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During the Christmas season, we often focus on giving.  And it’s certainly appropriate.  But there is another aspect of Christmas that sometimes gets overlooked– Telling.

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Christ came to earth humbly, but he didn’t come secretly.  Angels announced his arrival to the shepherds; stars aligned and shone brightly as a signal to the wise men.  Prophets had foretold his coming for centuries.  John the Baptist even went ahead of Jesus, baptizing and preparing his hearers for the good news yet to come.  The earliest followers of Christ were eager to tell of his words, his deeds, and his glorious resurrection.  Many lost their lives doing so.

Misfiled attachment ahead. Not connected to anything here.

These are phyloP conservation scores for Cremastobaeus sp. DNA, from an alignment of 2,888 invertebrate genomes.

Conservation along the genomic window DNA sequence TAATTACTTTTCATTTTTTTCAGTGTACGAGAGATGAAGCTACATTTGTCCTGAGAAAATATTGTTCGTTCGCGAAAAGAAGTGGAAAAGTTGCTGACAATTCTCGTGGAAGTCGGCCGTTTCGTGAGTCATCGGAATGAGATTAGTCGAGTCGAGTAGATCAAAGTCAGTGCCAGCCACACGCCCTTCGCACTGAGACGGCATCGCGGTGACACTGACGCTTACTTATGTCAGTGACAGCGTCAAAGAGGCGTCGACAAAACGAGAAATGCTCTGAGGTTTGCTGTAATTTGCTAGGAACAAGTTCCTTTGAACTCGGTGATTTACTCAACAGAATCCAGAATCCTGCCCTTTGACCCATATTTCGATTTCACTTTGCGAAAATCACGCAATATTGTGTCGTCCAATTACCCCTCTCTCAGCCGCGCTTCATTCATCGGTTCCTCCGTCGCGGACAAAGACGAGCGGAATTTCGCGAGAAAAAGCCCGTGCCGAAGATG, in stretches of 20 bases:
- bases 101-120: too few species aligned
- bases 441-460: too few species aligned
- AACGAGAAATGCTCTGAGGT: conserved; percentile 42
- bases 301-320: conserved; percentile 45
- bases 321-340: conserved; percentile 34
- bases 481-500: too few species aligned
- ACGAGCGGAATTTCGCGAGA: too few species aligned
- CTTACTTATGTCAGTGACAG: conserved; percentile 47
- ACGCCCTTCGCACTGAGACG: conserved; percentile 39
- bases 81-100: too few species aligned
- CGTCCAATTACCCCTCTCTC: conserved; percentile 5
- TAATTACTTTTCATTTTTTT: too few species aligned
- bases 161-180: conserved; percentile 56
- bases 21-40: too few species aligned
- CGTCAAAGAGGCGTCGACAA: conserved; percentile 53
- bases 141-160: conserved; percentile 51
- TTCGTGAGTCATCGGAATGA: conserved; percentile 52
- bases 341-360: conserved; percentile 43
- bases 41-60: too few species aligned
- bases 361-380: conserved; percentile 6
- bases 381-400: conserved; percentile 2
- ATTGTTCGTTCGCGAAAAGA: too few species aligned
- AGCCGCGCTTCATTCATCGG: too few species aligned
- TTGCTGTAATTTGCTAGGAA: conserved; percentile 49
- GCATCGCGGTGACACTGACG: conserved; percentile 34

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If the birth of Christ was reason to fill the night sky with songs and wonders,  reason enough to send angels and stars, prophets and messengers; what about the news of his life, death, resurrection, and ascension?  Why do we allow this amazing news to sit on a dusty shelf, unopened and unshared?  Or treat it like a secret, good news for only the few, the righteous?

We have the greatest news in all of history– more important than any political scandal, more amazing than the latest technology, more joyous than any other announcement imaginable.  Emmanuel– God WITH US–He came, he lived, worked, spoke, laughed, shared, loved, cried, ate, slept, and died, WITH US.  And he died and rose so that we could continue to live WITH HIM!

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God didn’t send all the signs and wonders– he didn’t come into the world to be a guilty secret.  And though there is still a risk involved in proclaiming the gospel, it is no less good, and no less NEWS now than it was nearly 2000 years ago.  Let’s TELL it!  SHOW it!  POST it!  SING it out!– Everywhere!